Over the next couple of years more resources than ever will be invested into loss mitigation efforts. Foreclosures are at historic levels prompting lenders to consider doing many more loan modifications, forbearance’s and short sales. One would think that there would be sophisticated tools available to lenders who want to do this fairly and responsibley or at the very least some industry accepted best practices - but there aren’t. Like many things associated with this mortgage meltdown, many of the assumptions associated with risk never took into account the dynamics that led to the meltdown in the first place such as how these so-called exotic loans would perform in a market where property values were going south. The new housing bill contain a lot of goodies aimed at homeowner retention but in order to get at least a reasonably efficient net result it is imperative that some basic loss mitigation protocols receive industry wide acceptance. The question is what should be standardized and who should establish them. I’ll take a shot at these questions next week but would love to hear some other views. GA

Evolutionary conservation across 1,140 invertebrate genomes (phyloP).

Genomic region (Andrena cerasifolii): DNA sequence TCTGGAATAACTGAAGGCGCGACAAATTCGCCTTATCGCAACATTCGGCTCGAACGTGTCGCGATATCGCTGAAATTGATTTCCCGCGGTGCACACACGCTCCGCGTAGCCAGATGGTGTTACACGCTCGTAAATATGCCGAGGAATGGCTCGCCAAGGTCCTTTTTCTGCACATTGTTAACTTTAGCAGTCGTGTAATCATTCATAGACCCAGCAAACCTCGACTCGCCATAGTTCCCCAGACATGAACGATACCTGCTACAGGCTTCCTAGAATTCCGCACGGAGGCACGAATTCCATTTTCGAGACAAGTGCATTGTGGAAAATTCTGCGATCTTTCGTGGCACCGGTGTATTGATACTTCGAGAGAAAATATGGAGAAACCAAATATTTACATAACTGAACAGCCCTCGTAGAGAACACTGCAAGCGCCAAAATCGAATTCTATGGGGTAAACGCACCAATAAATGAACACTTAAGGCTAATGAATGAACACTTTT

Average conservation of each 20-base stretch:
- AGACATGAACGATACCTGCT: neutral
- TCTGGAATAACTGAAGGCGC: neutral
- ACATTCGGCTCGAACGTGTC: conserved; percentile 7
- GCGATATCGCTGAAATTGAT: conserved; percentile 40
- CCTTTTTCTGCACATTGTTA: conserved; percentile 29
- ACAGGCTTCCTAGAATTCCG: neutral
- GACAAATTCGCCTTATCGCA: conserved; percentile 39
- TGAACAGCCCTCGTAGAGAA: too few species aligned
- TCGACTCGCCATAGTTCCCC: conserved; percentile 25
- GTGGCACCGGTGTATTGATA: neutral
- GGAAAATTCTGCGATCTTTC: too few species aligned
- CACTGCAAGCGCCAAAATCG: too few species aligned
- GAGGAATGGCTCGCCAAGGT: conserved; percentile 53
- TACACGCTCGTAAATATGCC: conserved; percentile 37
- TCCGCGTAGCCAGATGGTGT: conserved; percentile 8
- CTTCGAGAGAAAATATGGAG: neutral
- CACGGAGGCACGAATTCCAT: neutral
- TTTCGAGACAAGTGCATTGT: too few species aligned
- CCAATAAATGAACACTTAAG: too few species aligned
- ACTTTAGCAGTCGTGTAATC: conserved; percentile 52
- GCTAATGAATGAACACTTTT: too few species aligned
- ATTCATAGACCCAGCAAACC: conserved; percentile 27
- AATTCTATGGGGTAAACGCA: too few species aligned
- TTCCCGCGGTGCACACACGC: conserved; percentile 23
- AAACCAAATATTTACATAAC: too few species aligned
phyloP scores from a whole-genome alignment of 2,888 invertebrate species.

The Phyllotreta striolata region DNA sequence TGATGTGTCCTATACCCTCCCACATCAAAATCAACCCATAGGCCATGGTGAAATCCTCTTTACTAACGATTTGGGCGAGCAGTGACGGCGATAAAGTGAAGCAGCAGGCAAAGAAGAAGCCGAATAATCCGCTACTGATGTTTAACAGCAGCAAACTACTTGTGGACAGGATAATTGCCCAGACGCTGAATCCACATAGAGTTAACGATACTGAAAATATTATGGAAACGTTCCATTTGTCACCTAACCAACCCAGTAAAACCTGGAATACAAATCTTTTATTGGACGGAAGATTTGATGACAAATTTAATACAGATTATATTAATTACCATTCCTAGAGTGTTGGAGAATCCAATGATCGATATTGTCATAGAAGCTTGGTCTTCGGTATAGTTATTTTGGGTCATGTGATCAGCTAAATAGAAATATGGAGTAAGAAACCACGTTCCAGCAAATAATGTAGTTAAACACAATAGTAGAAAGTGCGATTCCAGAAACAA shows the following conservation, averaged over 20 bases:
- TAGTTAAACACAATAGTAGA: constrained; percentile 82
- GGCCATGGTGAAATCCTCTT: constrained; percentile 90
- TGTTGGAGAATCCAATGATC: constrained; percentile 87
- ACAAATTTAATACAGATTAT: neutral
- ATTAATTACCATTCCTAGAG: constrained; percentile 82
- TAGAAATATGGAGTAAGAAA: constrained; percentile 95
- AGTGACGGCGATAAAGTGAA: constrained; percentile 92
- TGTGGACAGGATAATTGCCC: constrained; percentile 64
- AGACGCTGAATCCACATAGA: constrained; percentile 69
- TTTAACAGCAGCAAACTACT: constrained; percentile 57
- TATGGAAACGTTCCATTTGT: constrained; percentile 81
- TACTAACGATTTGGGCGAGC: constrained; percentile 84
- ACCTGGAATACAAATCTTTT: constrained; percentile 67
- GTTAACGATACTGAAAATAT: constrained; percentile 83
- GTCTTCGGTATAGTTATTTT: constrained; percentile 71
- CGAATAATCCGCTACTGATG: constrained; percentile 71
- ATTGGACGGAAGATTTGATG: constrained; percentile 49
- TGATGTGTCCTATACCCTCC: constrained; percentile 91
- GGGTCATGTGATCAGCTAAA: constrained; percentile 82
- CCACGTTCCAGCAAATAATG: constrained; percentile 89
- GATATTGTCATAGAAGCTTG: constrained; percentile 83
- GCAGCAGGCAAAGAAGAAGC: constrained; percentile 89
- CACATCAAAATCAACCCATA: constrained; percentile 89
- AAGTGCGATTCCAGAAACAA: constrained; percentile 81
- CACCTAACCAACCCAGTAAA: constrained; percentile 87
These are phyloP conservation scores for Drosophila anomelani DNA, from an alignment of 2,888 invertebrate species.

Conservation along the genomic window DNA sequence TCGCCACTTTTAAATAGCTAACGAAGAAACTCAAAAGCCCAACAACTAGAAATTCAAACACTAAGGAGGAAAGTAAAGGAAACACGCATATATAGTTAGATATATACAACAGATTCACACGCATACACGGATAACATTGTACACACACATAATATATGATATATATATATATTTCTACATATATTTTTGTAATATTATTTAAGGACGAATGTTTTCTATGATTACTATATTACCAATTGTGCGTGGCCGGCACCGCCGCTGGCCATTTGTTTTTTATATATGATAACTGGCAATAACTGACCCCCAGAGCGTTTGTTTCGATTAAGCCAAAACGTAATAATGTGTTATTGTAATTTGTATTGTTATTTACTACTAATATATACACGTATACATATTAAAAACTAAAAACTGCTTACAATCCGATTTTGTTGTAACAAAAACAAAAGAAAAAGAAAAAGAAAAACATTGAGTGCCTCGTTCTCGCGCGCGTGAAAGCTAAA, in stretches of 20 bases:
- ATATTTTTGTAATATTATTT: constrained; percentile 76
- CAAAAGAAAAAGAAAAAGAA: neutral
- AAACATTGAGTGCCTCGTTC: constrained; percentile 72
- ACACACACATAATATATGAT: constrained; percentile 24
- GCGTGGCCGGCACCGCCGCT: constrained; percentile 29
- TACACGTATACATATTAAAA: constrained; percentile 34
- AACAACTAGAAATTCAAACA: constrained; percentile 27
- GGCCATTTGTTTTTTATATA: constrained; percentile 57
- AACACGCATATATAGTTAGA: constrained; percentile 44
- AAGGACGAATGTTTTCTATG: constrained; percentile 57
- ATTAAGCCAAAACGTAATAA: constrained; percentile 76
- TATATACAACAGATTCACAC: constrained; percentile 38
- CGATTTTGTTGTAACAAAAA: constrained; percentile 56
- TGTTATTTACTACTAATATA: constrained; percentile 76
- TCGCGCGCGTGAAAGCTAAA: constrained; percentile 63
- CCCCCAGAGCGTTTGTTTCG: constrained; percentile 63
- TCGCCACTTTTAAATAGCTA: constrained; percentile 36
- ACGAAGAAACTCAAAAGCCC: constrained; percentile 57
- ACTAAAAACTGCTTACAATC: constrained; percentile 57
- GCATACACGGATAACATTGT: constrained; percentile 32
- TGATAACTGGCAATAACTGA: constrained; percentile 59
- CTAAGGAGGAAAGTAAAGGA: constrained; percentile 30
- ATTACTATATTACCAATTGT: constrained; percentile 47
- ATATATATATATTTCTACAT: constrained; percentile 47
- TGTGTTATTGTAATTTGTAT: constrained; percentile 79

Posts Tagged ‘GSE’s’
Why doesn’t anyone understand that affordable lending to LMI and minority homebuyers is the key to the housing recovery? Lenders, GSE’s and mortgage insurance companies are all curtailing their affordable lending goals and initiatives at the worst possible time and in the process are exacerbating an already dire housing market. If there is a “silver lining” in today’s housing meltdown it is that thousands of potential homebuyers that were priced out of the market two years ago have a second chance to fulfill their dream of homeownership, but the mortgage lending industry in response to record default rates have tightened their lending guidelines to the point where most of these credit-worthy families cannot get a home loan. The irony is that these more conservative lending parameters are drastically reducing the pool of potential homebuyers at a time when there is an unprecedented glut of homes on the market. This is causing further downward pressure on home prices, more foreclosures and at the end of the day will cause more bank failures, and more government bail-outs.
There is no question that in recent years lending standards got far to lax, but the pendulum is now swinging too far the other way. The recovery will only come when sensible lending returns to the marketplace. GA